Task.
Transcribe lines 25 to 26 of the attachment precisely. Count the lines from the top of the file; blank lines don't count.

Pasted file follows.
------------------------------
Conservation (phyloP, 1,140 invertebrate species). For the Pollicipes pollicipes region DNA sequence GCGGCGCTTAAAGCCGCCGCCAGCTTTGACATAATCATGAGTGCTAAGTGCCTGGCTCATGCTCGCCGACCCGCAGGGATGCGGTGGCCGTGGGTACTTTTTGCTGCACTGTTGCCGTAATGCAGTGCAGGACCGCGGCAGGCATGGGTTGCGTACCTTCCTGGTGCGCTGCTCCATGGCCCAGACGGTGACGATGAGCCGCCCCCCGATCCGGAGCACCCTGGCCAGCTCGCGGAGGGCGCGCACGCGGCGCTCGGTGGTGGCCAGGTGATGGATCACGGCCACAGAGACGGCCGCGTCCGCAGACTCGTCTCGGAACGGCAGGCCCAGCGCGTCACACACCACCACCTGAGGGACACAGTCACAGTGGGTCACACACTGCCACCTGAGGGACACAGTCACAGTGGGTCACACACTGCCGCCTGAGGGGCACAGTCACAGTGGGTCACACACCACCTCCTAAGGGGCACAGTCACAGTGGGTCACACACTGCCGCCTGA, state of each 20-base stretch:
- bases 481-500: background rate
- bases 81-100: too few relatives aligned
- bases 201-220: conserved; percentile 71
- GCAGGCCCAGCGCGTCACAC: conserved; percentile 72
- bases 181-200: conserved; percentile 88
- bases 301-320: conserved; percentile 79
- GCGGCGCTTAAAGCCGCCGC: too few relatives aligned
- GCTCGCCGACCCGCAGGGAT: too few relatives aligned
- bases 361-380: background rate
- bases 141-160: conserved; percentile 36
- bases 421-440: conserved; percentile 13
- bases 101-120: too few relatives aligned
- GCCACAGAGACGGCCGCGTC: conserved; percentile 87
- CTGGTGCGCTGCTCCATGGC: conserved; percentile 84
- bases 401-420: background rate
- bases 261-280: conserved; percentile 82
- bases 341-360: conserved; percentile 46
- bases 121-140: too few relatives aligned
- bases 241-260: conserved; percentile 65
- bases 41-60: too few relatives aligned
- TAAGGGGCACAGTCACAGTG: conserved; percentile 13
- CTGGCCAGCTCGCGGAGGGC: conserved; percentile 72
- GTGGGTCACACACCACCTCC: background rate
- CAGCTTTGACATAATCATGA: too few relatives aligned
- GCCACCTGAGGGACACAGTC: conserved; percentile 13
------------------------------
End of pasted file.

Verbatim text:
- CAGCTTTGACATAATCATGA: too few relatives aligned
- GCCACCTGAGGGACACAGTC: conserved; percentile 13